Teacher Professional Learning: Transforming Teacher Practice

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Several weeks ago the National Academies on Science (NAS) released a report that the National Science Teachers Association (NSTA) believes should be required reading for every school administrator.

Science Teachers’ Learning: Enhancing Opportunities, Creating Supportive Contexts focuses on enhancing teacher practice through professional learning situated within the context of their schools and districts. The report provides practical recommendations and lays out the supportive environment and professional learning experiences teachers need and which are critical to the enactment and application of the three-dimensional teaching and learning found in the K–12 Framework for Science Education and the Next Generation Science Standards.

In my January 25 blog post, I outlined a few of the key areas where it is critically important that teachers receive support as they move toward a new vision of teaching and learning, and provided suggestions on how NSTA can help.

This post will focus on the NAS report in the context of teacher resources and experiences, and why continued and sustained professional learning is so important. My thoughts and recommendations are drawn not only from the national academy report, but also from the Council of State Science Supervisors (CSSS) work on professional learning standards for science educators.

Teacher Resources and Experiences

As stated in the National Academy report, resources and experiences should be contextually relevant, focused on the specific students served by the school district, and as teachers implement these new resources and strategies, their practice should be informed by multiple data to guide future iteration and application as educators hone their knowledge and skills. Examples of data and content for analysis include student work, student surveys and interviews, teacher observations, review and discussion of pedagogical videos demonstrating pedagogical strategies in situ, etc. Ultimately, educators need repeated opportunities working with local district and school-based teams to plan, implement, and reflect upon these strategies as they enacted in their classrooms—critical tenants expressed within the report’s recommendations.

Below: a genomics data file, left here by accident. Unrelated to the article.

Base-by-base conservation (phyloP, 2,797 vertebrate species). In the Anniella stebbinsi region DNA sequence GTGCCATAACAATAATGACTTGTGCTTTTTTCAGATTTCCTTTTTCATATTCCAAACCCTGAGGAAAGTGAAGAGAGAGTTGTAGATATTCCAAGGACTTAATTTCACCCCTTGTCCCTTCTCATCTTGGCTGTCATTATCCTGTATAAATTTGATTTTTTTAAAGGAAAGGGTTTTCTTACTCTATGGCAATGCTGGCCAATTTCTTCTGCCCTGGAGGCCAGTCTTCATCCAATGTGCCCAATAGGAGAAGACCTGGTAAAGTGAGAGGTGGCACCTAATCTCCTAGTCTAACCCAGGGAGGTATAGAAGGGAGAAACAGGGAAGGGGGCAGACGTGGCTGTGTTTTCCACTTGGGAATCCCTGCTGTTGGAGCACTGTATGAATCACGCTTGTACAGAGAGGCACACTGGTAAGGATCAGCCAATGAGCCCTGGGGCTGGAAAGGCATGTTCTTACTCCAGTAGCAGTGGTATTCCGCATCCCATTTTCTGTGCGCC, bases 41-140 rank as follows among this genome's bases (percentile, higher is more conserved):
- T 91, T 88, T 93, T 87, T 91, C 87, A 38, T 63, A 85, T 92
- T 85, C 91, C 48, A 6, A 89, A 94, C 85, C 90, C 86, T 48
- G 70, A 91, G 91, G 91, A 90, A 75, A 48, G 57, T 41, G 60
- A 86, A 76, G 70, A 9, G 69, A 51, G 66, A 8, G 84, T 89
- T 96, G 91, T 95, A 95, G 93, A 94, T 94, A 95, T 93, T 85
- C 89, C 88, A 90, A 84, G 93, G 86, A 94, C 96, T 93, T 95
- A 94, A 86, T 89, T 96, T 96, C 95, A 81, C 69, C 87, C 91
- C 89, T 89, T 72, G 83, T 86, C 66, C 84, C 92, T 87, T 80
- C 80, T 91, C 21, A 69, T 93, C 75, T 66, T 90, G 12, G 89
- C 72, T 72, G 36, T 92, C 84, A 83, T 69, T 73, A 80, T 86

Teacher Professional Learning

In order for teachers to acquire this knowledge and skill, it is insufficient to merely have an understanding of science content knowledge (disciplinary core ideas of science). They need experience in the pedagogical practice of three-dimensional teaching, such as planning and conducting investigations, developing and using models, engaging in argument from evidence, and eliciting/interpreting student understanding through formative assessment to inform science instruction. An emphasis for all should include professional learning experiences in understanding engineering practices. Teachers need to engage firsthand in the ongoing learning and application of three-dimensional learning themselves beyond one-and-done, isolated experiences.

This is accomplished through the following strategies for blended professional learning that combine online and onsite experiences into multi-year, sequenced growth opportunities:

  • Sustain personalized professional growth over time (long duration) to permit application, reflection, and iteration, and discussion with school-level educator teams over time and multiple years. Employ a variety of methods that promote educator collaboration within workshops, school-based teams, and in geographically dispersed digital networks. Develop roles for teacher growth to be recognized and serve as mentors or coaches to sustain professional learning and build local leadership capacity.